# access bitwise AND operator?

Hi Folks,

does access have a bitwise AND operator?

eg:

1 AND 2 = 0 (001 AND 010 = 000)
1 AND 3 = 2 (001 AND 011 = 010)
7 AND 1 = 1 (111 AND 001 = 001)
5 AND 2 = 0 (101 AND 010 = 000)
4 AND 0 = 0 (100 AND 000 = 000)
etc.

on testing, access gives:

1 AND 2 = 1
1 AND 3 = 1
7 AND 1 = 1
5 AND 2 = 1
4 AND 0 = 0

which suggests that the arguments are treated as >0 = TRUE

cheers.

LVL 37
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Commented:
to get the values of 2,3,6,7
yo must create a new field in the query and use
test: (([a]\[b]) Mod 2) and for it's criteria use 1

the sql would be

SELECT a, (([a]\[b]) Mod 2) AS test
FROM data
WHERE ((((([a]\[b]) Mod 2))=1));
0

Commented:
meverest,

Which version of Access are you using? In Access 97 and Access 2000, bitwise operations ARE supported. Perhaps also in previous versions, but I have not been able to test that.

Try this in the "debug" or "immediate" window:

Print 1 and 2
Print 1 and 3
Print 7 and 1
Print 5 and 2

Ture Magnusson
0

Author Commented:
it is access97 and i want to do it in a query (from SQL view)

does this make a difference?  i am not familiar with vb macro/scripts.

cheers.
0

Commented:
From Access help file:

The And operator also performs a bitwise comparison of identically positioned bits in two numeric expressions and sets the corresponding bit in result
according to the following table:

If bit in expression1 is      And bit in expression2 is      The result is
0      0      0
0      1      0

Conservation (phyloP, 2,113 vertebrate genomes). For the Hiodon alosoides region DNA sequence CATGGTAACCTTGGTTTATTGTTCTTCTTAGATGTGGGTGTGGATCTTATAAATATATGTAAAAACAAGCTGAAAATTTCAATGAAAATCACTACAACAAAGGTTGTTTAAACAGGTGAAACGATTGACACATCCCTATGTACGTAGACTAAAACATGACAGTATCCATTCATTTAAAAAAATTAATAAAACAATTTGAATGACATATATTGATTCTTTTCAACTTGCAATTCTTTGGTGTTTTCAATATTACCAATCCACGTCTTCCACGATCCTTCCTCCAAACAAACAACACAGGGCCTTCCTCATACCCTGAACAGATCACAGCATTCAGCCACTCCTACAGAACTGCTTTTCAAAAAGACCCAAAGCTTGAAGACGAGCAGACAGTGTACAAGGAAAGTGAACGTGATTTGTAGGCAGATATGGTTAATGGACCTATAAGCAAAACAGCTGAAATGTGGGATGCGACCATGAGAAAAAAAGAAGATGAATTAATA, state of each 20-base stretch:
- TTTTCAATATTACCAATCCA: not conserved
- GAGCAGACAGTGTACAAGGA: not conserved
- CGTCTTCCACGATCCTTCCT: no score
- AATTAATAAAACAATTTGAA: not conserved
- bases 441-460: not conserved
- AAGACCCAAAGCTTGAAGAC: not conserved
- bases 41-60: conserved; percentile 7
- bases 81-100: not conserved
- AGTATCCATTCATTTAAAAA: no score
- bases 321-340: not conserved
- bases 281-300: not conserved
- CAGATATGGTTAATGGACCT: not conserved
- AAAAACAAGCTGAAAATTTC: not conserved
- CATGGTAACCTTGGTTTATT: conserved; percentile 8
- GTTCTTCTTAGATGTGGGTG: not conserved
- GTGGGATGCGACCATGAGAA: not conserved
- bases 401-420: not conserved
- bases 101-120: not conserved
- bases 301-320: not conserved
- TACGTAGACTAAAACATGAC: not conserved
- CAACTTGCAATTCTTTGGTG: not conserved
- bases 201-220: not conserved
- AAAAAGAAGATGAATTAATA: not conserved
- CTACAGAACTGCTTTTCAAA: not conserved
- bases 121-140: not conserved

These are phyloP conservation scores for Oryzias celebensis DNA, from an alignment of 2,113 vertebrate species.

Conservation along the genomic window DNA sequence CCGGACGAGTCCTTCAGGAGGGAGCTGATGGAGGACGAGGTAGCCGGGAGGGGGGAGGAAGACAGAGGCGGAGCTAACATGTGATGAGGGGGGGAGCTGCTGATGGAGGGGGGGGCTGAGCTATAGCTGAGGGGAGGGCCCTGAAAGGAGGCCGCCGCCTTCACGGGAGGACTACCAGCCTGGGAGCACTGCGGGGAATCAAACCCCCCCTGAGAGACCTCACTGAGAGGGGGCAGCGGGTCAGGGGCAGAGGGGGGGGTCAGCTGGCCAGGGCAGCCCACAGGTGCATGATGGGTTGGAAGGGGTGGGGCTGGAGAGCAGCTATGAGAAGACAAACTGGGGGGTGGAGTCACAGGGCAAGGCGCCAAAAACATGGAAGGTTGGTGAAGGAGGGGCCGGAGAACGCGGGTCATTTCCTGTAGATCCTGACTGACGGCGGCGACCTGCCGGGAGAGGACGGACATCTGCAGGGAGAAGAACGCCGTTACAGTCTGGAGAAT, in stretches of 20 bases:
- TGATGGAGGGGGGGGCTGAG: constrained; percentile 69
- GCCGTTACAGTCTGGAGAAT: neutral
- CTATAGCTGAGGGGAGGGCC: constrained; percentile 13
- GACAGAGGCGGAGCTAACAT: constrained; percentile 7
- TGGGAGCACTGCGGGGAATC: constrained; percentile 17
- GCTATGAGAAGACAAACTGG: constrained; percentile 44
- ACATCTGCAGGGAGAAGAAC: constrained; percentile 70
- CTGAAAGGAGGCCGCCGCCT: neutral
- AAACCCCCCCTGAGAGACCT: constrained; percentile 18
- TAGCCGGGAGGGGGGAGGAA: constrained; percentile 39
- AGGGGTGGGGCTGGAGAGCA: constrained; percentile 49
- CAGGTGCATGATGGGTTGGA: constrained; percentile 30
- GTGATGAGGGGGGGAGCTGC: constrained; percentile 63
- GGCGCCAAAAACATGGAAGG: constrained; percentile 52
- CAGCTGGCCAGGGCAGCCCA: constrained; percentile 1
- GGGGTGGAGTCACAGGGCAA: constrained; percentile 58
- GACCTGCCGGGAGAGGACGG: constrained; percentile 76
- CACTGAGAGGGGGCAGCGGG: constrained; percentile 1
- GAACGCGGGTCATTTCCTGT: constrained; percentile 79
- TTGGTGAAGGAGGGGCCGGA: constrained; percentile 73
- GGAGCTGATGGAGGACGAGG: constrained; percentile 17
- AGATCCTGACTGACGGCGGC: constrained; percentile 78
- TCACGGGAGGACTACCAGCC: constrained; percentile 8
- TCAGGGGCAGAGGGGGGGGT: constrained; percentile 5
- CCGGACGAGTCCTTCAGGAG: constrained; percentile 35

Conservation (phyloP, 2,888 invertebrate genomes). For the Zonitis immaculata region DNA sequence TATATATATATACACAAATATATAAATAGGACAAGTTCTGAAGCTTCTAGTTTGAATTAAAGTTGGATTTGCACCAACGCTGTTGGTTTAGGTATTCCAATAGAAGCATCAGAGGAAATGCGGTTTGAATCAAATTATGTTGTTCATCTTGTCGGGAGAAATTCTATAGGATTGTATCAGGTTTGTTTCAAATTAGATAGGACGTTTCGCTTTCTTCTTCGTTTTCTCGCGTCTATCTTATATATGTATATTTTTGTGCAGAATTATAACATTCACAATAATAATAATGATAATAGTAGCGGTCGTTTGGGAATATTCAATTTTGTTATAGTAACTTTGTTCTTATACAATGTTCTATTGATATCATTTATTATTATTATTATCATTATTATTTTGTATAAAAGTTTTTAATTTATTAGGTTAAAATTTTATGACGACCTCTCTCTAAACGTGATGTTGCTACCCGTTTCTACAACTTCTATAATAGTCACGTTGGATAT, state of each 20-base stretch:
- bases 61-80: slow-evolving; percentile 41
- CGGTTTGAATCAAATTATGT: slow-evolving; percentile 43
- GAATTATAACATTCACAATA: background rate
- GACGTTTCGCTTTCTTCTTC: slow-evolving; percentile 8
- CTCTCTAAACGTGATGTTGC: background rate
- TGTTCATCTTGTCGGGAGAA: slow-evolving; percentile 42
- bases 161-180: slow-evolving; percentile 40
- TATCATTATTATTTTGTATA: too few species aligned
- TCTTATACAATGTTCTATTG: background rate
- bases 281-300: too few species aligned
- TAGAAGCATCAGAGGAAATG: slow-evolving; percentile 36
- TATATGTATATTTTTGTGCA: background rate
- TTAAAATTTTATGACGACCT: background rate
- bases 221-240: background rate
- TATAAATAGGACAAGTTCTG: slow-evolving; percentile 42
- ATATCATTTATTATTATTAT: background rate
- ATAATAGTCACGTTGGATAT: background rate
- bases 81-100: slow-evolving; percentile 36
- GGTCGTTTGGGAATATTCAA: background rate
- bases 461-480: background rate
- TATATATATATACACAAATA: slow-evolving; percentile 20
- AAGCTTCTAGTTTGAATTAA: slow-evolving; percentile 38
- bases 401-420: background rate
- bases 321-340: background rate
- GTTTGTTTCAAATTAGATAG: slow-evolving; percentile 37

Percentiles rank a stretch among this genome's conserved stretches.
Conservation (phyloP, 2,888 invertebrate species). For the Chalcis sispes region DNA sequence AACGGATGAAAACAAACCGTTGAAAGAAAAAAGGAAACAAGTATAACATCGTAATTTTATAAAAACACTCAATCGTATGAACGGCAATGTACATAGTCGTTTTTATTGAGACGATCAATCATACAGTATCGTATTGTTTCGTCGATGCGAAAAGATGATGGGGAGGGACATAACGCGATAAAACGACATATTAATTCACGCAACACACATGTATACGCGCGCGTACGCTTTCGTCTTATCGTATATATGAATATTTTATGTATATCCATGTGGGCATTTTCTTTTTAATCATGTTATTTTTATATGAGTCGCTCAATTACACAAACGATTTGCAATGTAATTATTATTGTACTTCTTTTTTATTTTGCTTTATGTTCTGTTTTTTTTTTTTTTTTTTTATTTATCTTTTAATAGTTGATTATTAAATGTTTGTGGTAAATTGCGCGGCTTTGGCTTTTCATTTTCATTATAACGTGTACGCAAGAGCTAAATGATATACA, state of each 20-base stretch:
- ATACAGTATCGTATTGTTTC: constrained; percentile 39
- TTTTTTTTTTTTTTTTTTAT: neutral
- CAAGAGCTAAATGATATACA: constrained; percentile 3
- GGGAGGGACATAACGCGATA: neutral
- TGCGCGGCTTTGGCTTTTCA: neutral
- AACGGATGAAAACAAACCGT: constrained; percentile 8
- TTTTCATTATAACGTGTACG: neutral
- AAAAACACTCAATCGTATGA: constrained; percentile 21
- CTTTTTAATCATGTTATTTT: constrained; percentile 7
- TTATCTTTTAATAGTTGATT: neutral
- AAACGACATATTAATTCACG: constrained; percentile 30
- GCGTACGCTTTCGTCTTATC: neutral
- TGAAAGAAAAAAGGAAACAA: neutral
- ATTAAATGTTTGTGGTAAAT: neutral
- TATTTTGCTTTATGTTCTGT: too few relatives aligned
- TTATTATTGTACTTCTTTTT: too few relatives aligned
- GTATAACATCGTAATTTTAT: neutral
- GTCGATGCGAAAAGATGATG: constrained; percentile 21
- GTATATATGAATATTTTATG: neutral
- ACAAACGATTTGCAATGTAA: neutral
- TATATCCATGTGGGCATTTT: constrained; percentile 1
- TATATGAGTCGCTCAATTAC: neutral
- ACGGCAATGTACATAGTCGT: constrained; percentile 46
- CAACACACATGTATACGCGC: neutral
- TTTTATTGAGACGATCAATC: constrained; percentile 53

1      0      0
1      1      1
0

Author Commented:
thanks to all thus far.

all these points seem to suggest that access already does what i want, but for some unknown reason, many tests prove exactly the opposite.

take this test as an example:

i make a table 'data' that contains two columns 'a' and 'b', then i populate the table like this:

a b
1 2
2 2
3 2
4 2
5 2
6 2
7 2
8 2

and i create a new query:

select a from data where a AND b

i expect this output:

2, 3, 6, 7

but in fact i get:

1, 2, 3, 4, 5, 6, 7, 8

which suggests (as per previous comment) that access thinks that <= 0 is 'false' and that >= 1 is 'true'

regards.
0

Commented:
to set a bit use
the OR operator
to turn a bit off use AND NOT

example turn on the first bit use
me.Bitvalue=(me.bitvalue OR 2^0)
to turn it off use
me.Bitvalue=(me.bitvalue AND NOT 2^0)

to get the bit value you can use something like

me.chkbox=((Me.Bitvalue And 2^0) = 2^0)

0

Author Commented:
thanks blakeh1,

but i do not understand how i apply this technique to an (access) sql query?

please see my previous comment defining what i am trying to do - this is what i need.

regards.
0

Author Commented:
cool!

that works just fine,  thanks :)
0

Author Commented:
hmm, i jumped the gun a bit there...

it works only for that specific data set, but not as a general rule for (a AND b)

dang!

if you can't offer any more suggestions, i guess that i will need to post a new question :(

cheers.
0

Commented:
I had this same problem and solved at with a function:

' Returns bitwise a and b
Public Function fnAND(a As Byte, b As Byte) As Byte

fnAND = a And b

End Function
0
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